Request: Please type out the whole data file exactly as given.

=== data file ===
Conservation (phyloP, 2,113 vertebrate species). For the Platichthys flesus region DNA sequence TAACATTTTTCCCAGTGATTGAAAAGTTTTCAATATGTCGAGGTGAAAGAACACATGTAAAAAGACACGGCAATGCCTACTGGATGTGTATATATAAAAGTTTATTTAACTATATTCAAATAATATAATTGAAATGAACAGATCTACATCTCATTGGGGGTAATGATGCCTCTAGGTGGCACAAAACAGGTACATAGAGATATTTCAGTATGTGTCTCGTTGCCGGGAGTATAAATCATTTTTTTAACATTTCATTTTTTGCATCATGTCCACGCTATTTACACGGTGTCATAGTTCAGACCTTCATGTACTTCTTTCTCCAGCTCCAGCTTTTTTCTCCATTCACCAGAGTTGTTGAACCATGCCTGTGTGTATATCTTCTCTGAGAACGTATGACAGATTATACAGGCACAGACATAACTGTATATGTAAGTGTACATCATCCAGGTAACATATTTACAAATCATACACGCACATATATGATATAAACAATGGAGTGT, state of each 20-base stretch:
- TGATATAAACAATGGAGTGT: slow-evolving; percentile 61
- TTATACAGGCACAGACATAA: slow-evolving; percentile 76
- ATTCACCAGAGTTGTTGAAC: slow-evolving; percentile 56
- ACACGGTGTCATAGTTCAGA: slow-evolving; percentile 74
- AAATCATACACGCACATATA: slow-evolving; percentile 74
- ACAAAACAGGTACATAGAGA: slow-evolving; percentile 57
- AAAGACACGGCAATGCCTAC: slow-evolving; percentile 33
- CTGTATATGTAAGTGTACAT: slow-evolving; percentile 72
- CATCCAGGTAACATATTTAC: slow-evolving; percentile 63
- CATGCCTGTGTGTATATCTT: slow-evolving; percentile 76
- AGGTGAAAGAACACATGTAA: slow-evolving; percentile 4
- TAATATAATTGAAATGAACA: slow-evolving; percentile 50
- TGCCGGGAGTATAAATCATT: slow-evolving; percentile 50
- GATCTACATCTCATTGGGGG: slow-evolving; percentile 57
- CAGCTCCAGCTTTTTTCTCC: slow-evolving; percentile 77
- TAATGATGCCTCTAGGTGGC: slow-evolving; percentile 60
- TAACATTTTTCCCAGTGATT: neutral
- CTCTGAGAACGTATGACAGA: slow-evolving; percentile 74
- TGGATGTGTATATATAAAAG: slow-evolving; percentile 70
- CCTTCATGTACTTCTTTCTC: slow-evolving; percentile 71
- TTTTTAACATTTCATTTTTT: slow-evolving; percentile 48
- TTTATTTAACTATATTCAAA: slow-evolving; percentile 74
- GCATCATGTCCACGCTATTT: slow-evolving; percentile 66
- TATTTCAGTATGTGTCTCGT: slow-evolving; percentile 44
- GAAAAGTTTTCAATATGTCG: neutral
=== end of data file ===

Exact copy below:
Conservation (phyloP, 2,113 vertebrate species). For the Platichthys flesus region DNA sequence TAACATTTTTCCCAGTGATTGAAAAGTTTTCAATATGTCGAGGTGAAAGAACACATGTAAAAAGACACGGCAATGCCTACTGGATGTGTATATATAAAAGTTTATTTAACTATATTCAAATAATATAATTGAAATGAACAGATCTACATCTCATTGGGGGTAATGATGCCTCTAGGTGGCACAAAACAGGTACATAGAGATATTTCAGTATGTGTCTCGTTGCCGGGAGTATAAATCATTTTTTTAACATTTCATTTTTTGCATCATGTCCACGCTATTTACACGGTGTCATAGTTCAGACCTTCATGTACTTCTTTCTCCAGCTCCAGCTTTTTTCTCCATTCACCAGAGTTGTTGAACCATGCCTGTGTGTATATCTTCTCTGAGAACGTATGACAGATTATACAGGCACAGACATAACTGTATATGTAAGTGTACATCATCCAGGTAACATATTTACAAATCATACACGCACATATATGATATAAACAATGGAGTGT, state of each 20-base stretch:
- TGATATAAACAATGGAGTGT: slow-evolving; percentile 61
- TTATACAGGCACAGACATAA: slow-evolving; percentile 76
- ATTCACCAGAGTTGTTGAAC: slow-evolving; percentile 56
- ACACGGTGTCATAGTTCAGA: slow-evolving; percentile 74
- AAATCATACACGCACATATA: slow-evolving; percentile 74
- ACAAAACAGGTACATAGAGA: slow-evolving; percentile 57
- AAAGACACGGCAATGCCTAC: slow-evolving; percentile 33
- CTGTATATGTAAGTGTACAT: slow-evolving; percentile 72
- CATCCAGGTAACATATTTAC: slow-evolving; percentile 63
- CATGCCTGTGTGTATATCTT: slow-evolving; percentile 76
- AGGTGAAAGAACACATGTAA: slow-evolving; percentile 4
- TAATATAATTGAAATGAACA: slow-evolving; percentile 50
- TGCCGGGAGTATAAATCATT: slow-evolving; percentile 50
- GATCTACATCTCATTGGGGG: slow-evolving; percentile 57
- CAGCTCCAGCTTTTTTCTCC: slow-evolving; percentile 77
- TAATGATGCCTCTAGGTGGC: slow-evolving; percentile 60
- TAACATTTTTCCCAGTGATT: neutral
- CTCTGAGAACGTATGACAGA: slow-evolving; percentile 74
- TGGATGTGTATATATAAAAG: slow-evolving; percentile 70
- CCTTCATGTACTTCTTTCTC: slow-evolving; percentile 71
- TTTTTAACATTTCATTTTTT: slow-evolving; percentile 48
- TTTATTTAACTATATTCAAA: slow-evolving; percentile 74
- GCATCATGTCCACGCTATTT: slow-evolving; percentile 66
- TATTTCAGTATGTGTCTCGT: slow-evolving; percentile 44
- GAAAAGTTTTCAATATGTCG: neutral